Nigeria, in the past few years has experienced some worsening of child mortality. The infant mortality rate evaluated at 100 per 1000 in 2003 was measured at 87 in 1990. The Federal Government has said that immunisation coverage in some states are still low and contributing to high rate of infant mortality in the country. Speaking at the Expanded Inter-Agency Coordination Committee meeting held to review the Nigerian Strategy on Immunisation and Primary Health Care System Strengthening in Abuja, the Minister of Health, Dr Osagie Ehanire, described immunisation as a cost-effective way of reducing child mortality.
Noting that the coverage of immunisation in the North had significantly increased, despite logistics and security challenges in the area, Ehanire said,
“Nigeria still struggles with a large population of children who have not been immunised, unacceptably high rates of maternal and infant mortality, as well as two- thirds due to vaccine preventable diseases, such as pneumonia, diarrhoea and measles.
The National Primary Health Care Development Agency established the National Emergency Routine Immunisation Coordination Committee, with a focus on 18 low-performing states and their local governments as a platform for timely resolution and execution of innovative support strategies.
“NERICC support has recently been extended, even to medium and high performing states, to ensure that countrywide gains are sustained.”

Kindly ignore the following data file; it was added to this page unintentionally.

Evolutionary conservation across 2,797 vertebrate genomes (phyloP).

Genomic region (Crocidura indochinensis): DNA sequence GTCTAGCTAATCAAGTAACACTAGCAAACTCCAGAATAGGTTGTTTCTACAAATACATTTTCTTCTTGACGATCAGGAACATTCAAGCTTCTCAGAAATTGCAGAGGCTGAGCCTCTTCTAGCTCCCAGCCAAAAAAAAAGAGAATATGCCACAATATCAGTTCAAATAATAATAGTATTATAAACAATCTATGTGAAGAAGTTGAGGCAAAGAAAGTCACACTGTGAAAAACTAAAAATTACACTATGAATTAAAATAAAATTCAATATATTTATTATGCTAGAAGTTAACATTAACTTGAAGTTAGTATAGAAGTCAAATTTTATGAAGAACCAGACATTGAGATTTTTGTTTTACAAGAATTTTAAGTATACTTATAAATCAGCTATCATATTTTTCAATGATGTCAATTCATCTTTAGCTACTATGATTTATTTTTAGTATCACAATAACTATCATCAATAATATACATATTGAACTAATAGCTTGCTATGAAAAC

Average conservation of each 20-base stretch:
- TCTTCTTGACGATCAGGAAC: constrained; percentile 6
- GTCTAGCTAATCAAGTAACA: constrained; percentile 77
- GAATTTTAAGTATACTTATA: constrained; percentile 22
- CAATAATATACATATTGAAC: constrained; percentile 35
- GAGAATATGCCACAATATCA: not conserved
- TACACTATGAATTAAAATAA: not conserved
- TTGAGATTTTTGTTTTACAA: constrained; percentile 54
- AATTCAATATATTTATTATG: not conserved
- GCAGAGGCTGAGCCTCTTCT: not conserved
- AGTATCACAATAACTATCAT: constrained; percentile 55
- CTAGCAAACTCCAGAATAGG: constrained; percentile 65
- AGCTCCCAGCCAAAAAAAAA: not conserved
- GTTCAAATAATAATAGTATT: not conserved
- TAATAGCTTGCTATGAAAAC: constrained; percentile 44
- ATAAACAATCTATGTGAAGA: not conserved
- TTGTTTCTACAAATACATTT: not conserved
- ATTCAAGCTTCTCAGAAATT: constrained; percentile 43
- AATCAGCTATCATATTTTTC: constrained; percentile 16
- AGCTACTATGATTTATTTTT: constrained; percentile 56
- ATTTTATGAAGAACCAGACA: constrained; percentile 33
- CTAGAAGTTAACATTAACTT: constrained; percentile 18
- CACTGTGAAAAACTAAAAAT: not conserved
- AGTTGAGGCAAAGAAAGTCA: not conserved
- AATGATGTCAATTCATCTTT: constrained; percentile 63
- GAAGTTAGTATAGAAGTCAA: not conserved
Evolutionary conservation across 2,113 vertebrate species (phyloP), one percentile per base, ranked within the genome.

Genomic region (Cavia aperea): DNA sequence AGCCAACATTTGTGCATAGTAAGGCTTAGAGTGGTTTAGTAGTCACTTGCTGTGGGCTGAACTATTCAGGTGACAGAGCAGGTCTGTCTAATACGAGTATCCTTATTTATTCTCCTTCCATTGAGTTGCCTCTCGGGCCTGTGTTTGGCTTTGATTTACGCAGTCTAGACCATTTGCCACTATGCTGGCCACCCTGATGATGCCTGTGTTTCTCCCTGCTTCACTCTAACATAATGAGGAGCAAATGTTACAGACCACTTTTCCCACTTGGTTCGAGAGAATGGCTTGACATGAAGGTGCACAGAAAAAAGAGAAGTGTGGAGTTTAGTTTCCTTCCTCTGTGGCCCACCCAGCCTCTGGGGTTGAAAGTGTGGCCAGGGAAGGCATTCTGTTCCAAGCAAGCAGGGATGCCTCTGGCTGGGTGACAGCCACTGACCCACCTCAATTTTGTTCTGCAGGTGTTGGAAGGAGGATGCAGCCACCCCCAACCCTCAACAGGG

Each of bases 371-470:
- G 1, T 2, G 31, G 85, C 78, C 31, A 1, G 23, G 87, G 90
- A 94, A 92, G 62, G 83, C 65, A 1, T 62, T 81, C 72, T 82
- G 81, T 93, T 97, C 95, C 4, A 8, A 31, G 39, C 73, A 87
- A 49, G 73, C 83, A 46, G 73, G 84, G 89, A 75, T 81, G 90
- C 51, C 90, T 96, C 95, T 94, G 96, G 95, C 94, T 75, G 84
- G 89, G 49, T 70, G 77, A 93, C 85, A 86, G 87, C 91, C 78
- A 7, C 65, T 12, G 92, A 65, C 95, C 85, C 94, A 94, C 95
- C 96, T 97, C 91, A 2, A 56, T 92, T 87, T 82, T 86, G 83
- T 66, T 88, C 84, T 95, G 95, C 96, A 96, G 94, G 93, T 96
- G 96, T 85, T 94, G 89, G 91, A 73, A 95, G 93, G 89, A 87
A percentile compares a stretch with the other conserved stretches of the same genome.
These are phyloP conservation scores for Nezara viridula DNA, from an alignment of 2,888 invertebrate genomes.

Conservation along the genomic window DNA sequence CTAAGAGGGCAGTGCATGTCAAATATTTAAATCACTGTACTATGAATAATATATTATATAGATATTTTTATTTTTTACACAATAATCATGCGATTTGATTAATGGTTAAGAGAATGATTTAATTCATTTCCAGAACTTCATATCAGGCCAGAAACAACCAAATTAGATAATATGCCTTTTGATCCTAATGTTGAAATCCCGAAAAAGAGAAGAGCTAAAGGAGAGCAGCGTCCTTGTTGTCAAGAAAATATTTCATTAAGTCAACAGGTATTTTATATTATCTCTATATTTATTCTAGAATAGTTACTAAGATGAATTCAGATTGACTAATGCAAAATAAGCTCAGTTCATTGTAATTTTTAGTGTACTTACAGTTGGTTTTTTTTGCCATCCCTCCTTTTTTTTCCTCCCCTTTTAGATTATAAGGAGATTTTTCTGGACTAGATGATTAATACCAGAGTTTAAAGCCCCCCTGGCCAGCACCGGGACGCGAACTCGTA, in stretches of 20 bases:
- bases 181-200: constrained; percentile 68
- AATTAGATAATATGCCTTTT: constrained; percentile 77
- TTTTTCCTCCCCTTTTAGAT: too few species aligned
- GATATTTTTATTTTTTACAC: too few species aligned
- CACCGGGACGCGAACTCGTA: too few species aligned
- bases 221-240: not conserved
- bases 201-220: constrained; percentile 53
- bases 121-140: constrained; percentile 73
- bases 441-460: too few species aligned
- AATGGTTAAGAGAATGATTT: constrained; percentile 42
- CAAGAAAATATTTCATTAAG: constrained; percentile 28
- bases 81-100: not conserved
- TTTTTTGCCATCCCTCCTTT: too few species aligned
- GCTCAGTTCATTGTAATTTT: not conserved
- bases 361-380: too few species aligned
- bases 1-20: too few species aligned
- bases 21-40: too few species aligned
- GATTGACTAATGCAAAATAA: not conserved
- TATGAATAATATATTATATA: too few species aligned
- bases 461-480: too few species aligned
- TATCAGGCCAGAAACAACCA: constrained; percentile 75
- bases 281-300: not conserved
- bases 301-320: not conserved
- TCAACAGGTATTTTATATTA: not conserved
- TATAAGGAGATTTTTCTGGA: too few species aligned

Ehanire noted that in areas where immunisation coverage had increased, the support and engagement of traditional, religious and community leaders had been vital to the success. The minister also said that government spending on health in 2019 had increased from what it was in 2018.
“Engaging the leaders is yielding results in increased confidence and the patronage of the PHC system.See Also
The high turnout of eligible children recorded at the introduction of Meningitis A and Measles second dose vaccine, as well as the ongoing integrated Measles and Meningitis. A campaigns, is indicative of a positive trajectory in immunisation uptake.
Nigeria’s health spending has increased in 2019. There are highly competing national and energy security challenges, but the effect has been ameliorated by the launch of the Basic Health Care Provision Fund of 1 per cent of Federal Consolidated Revenue to further strengthen Primary Health Care system,”